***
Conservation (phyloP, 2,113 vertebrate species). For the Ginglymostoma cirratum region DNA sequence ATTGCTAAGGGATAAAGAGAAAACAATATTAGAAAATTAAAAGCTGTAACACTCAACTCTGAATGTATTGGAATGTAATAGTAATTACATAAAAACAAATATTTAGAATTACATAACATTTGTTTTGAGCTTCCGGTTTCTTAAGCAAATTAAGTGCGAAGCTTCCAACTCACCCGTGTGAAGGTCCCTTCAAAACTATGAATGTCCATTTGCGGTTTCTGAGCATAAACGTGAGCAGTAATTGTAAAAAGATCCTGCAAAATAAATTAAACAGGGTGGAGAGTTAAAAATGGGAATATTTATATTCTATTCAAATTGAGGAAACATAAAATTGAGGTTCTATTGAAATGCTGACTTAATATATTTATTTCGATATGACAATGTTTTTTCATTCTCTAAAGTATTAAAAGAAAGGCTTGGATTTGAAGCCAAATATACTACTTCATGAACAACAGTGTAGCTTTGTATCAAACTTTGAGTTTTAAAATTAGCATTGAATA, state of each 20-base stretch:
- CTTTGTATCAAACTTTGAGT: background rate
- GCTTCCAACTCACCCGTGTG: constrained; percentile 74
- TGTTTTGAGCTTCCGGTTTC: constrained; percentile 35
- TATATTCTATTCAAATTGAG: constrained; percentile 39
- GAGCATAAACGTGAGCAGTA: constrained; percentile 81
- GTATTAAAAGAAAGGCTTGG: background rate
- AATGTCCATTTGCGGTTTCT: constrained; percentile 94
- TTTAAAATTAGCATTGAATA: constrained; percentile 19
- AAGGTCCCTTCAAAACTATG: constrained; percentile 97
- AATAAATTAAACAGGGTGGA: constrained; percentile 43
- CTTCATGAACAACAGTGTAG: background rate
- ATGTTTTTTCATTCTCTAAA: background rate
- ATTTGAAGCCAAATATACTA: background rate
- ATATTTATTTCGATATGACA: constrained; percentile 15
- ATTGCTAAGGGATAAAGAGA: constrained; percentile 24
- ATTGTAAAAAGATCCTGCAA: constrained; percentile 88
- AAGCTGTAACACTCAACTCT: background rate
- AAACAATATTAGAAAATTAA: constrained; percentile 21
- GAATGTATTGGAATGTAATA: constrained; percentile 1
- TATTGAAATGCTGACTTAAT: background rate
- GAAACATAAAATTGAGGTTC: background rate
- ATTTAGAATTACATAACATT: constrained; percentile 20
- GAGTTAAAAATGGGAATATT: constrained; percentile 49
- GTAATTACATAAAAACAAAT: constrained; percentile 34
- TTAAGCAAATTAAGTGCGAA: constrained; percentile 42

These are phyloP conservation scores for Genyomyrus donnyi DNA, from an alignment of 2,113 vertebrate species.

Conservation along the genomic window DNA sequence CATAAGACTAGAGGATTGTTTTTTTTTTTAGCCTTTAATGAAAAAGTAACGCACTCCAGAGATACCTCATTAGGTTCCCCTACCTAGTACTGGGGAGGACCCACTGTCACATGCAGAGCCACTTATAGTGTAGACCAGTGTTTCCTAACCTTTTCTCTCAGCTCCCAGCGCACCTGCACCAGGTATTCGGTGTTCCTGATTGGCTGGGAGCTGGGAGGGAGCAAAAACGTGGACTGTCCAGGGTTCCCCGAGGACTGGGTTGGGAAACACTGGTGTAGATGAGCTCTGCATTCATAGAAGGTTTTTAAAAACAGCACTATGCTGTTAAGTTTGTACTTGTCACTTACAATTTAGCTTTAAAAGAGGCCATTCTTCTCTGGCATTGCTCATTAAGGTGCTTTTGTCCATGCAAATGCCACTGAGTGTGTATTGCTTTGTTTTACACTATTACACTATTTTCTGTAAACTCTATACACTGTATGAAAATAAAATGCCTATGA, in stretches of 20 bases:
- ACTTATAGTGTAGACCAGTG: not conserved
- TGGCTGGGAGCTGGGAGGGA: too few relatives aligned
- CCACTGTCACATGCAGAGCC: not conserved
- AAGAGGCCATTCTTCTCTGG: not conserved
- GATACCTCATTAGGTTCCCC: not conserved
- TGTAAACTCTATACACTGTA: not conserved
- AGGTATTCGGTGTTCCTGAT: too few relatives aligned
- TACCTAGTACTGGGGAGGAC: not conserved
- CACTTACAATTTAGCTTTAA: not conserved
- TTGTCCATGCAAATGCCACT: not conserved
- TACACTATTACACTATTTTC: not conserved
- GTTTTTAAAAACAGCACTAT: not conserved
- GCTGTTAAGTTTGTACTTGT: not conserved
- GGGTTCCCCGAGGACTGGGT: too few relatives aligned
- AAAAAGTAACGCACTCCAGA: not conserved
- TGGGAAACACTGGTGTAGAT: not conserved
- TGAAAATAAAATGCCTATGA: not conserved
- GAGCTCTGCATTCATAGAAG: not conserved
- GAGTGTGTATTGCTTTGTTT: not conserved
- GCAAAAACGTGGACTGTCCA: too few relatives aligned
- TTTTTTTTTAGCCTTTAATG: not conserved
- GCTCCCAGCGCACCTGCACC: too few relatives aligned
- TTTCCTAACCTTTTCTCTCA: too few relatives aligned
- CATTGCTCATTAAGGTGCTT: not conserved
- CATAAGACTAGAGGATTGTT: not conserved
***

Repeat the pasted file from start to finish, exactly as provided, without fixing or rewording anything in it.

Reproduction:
Conservation (phyloP, 2,113 vertebrate species). For the Ginglymostoma cirratum region DNA sequence ATTGCTAAGGGATAAAGAGAAAACAATATTAGAAAATTAAAAGCTGTAACACTCAACTCTGAATGTATTGGAATGTAATAGTAATTACATAAAAACAAATATTTAGAATTACATAACATTTGTTTTGAGCTTCCGGTTTCTTAAGCAAATTAAGTGCGAAGCTTCCAACTCACCCGTGTGAAGGTCCCTTCAAAACTATGAATGTCCATTTGCGGTTTCTGAGCATAAACGTGAGCAGTAATTGTAAAAAGATCCTGCAAAATAAATTAAACAGGGTGGAGAGTTAAAAATGGGAATATTTATATTCTATTCAAATTGAGGAAACATAAAATTGAGGTTCTATTGAAATGCTGACTTAATATATTTATTTCGATATGACAATGTTTTTTCATTCTCTAAAGTATTAAAAGAAAGGCTTGGATTTGAAGCCAAATATACTACTTCATGAACAACAGTGTAGCTTTGTATCAAACTTTGAGTTTTAAAATTAGCATTGAATA, state of each 20-base stretch:
- CTTTGTATCAAACTTTGAGT: background rate
- GCTTCCAACTCACCCGTGTG: constrained; percentile 74
- TGTTTTGAGCTTCCGGTTTC: constrained; percentile 35
- TATATTCTATTCAAATTGAG: constrained; percentile 39
- GAGCATAAACGTGAGCAGTA: constrained; percentile 81
- GTATTAAAAGAAAGGCTTGG: background rate
- AATGTCCATTTGCGGTTTCT: constrained; percentile 94
- TTTAAAATTAGCATTGAATA: constrained; percentile 19
- AAGGTCCCTTCAAAACTATG: constrained; percentile 97
- AATAAATTAAACAGGGTGGA: constrained; percentile 43
- CTTCATGAACAACAGTGTAG: background rate
- ATGTTTTTTCATTCTCTAAA: background rate
- ATTTGAAGCCAAATATACTA: background rate
- ATATTTATTTCGATATGACA: constrained; percentile 15
- ATTGCTAAGGGATAAAGAGA: constrained; percentile 24
- ATTGTAAAAAGATCCTGCAA: constrained; percentile 88
- AAGCTGTAACACTCAACTCT: background rate
- AAACAATATTAGAAAATTAA: constrained; percentile 21
- GAATGTATTGGAATGTAATA: constrained; percentile 1
- TATTGAAATGCTGACTTAAT: background rate
- GAAACATAAAATTGAGGTTC: background rate
- ATTTAGAATTACATAACATT: constrained; percentile 20
- GAGTTAAAAATGGGAATATT: constrained; percentile 49
- GTAATTACATAAAAACAAAT: constrained; percentile 34
- TTAAGCAAATTAAGTGCGAA: constrained; percentile 42

These are phyloP conservation scores for Genyomyrus donnyi DNA, from an alignment of 2,113 vertebrate species.

Conservation along the genomic window DNA sequence CATAAGACTAGAGGATTGTTTTTTTTTTTAGCCTTTAATGAAAAAGTAACGCACTCCAGAGATACCTCATTAGGTTCCCCTACCTAGTACTGGGGAGGACCCACTGTCACATGCAGAGCCACTTATAGTGTAGACCAGTGTTTCCTAACCTTTTCTCTCAGCTCCCAGCGCACCTGCACCAGGTATTCGGTGTTCCTGATTGGCTGGGAGCTGGGAGGGAGCAAAAACGTGGACTGTCCAGGGTTCCCCGAGGACTGGGTTGGGAAACACTGGTGTAGATGAGCTCTGCATTCATAGAAGGTTTTTAAAAACAGCACTATGCTGTTAAGTTTGTACTTGTCACTTACAATTTAGCTTTAAAAGAGGCCATTCTTCTCTGGCATTGCTCATTAAGGTGCTTTTGTCCATGCAAATGCCACTGAGTGTGTATTGCTTTGTTTTACACTATTACACTATTTTCTGTAAACTCTATACACTGTATGAAAATAAAATGCCTATGA, in stretches of 20 bases:
- ACTTATAGTGTAGACCAGTG: not conserved
- TGGCTGGGAGCTGGGAGGGA: too few relatives aligned
- CCACTGTCACATGCAGAGCC: not conserved
- AAGAGGCCATTCTTCTCTGG: not conserved
- GATACCTCATTAGGTTCCCC: not conserved
- TGTAAACTCTATACACTGTA: not conserved
- AGGTATTCGGTGTTCCTGAT: too few relatives aligned
- TACCTAGTACTGGGGAGGAC: not conserved
- CACTTACAATTTAGCTTTAA: not conserved
- TTGTCCATGCAAATGCCACT: not conserved
- TACACTATTACACTATTTTC: not conserved
- GTTTTTAAAAACAGCACTAT: not conserved
- GCTGTTAAGTTTGTACTTGT: not conserved
- GGGTTCCCCGAGGACTGGGT: too few relatives aligned
- AAAAAGTAACGCACTCCAGA: not conserved
- TGGGAAACACTGGTGTAGAT: not conserved
- TGAAAATAAAATGCCTATGA: not conserved
- GAGCTCTGCATTCATAGAAG: not conserved
- GAGTGTGTATTGCTTTGTTT: not conserved
- GCAAAAACGTGGACTGTCCA: too few relatives aligned
- TTTTTTTTTAGCCTTTAATG: not conserved
- GCTCCCAGCGCACCTGCACC: too few relatives aligned
- TTTCCTAACCTTTTCTCTCA: too few relatives aligned
- CATTGCTCATTAAGGTGCTT: not conserved
- CATAAGACTAGAGGATTGTT: not conserved